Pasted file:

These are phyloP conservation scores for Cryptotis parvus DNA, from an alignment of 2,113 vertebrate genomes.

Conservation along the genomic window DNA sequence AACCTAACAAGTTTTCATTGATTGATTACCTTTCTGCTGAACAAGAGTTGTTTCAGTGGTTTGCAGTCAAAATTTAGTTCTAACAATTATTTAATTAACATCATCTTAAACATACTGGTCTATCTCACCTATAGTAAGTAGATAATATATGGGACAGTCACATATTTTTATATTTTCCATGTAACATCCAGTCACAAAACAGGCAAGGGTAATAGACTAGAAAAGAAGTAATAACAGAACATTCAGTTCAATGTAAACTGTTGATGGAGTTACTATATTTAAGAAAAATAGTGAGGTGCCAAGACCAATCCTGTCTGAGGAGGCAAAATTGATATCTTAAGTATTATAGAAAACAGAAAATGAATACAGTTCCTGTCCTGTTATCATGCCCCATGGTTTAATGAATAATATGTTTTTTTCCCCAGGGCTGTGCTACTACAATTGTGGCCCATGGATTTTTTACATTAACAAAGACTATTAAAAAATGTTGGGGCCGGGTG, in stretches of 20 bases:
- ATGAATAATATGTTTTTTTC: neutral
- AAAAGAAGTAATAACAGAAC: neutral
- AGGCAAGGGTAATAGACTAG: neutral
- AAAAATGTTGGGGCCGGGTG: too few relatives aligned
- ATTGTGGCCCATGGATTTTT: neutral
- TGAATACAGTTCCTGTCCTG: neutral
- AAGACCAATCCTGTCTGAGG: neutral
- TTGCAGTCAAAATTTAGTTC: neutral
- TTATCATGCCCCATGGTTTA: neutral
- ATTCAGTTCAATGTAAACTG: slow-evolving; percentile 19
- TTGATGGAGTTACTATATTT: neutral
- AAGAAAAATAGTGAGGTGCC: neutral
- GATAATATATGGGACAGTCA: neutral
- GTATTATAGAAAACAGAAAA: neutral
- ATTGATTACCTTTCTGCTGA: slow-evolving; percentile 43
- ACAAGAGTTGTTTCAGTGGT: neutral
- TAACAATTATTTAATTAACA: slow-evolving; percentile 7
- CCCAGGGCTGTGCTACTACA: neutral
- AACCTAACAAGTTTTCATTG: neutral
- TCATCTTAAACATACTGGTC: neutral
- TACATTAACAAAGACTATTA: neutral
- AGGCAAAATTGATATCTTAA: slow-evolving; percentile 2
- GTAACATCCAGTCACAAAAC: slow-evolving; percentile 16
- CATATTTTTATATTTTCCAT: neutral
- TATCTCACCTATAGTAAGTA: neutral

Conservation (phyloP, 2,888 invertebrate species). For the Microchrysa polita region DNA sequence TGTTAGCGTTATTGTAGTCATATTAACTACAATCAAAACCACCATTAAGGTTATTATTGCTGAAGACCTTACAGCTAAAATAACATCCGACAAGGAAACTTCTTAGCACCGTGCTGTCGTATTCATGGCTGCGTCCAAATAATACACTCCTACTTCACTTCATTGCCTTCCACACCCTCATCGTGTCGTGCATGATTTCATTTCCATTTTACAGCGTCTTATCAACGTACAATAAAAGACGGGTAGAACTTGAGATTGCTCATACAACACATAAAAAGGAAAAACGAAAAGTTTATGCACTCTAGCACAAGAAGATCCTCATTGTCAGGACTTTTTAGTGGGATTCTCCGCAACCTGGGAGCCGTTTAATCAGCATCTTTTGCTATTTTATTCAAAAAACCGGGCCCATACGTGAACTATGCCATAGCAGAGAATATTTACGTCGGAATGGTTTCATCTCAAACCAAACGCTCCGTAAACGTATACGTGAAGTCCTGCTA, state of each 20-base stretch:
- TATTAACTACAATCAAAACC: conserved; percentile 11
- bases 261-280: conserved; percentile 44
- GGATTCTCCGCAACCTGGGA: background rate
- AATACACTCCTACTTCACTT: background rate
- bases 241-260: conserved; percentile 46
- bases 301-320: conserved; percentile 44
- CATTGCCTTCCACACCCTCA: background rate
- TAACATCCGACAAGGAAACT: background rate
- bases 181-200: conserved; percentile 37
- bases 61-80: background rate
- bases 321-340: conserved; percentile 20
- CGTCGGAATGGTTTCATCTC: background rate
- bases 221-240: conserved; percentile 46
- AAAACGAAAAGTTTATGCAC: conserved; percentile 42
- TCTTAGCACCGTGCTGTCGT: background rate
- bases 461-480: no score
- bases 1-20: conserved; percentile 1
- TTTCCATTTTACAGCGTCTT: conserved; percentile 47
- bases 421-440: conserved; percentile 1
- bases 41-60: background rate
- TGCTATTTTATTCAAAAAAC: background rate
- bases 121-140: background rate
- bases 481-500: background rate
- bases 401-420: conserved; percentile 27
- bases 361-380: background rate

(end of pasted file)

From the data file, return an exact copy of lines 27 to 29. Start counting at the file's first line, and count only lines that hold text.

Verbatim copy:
- TATCTCACCTATAGTAAGTA: neutral

Conservation (phyloP, 2,888 invertebrate species). For the Microchrysa polita region DNA sequence TGTTAGCGTTATTGTAGTCATATTAACTACAATCAAAACCACCATTAAGGTTATTATTGCTGAAGACCTTACAGCTAAAATAACATCCGACAAGGAAACTTCTTAGCACCGTGCTGTCGTATTCATGGCTGCGTCCAAATAATACACTCCTACTTCACTTCATTGCCTTCCACACCCTCATCGTGTCGTGCATGATTTCATTTCCATTTTACAGCGTCTTATCAACGTACAATAAAAGACGGGTAGAACTTGAGATTGCTCATACAACACATAAAAAGGAAAAACGAAAAGTTTATGCACTCTAGCACAAGAAGATCCTCATTGTCAGGACTTTTTAGTGGGATTCTCCGCAACCTGGGAGCCGTTTAATCAGCATCTTTTGCTATTTTATTCAAAAAACCGGGCCCATACGTGAACTATGCCATAGCAGAGAATATTTACGTCGGAATGGTTTCATCTCAAACCAAACGCTCCGTAAACGTATACGTGAAGTCCTGCTA, state of each 20-base stretch:
- TATTAACTACAATCAAAACC: conserved; percentile 11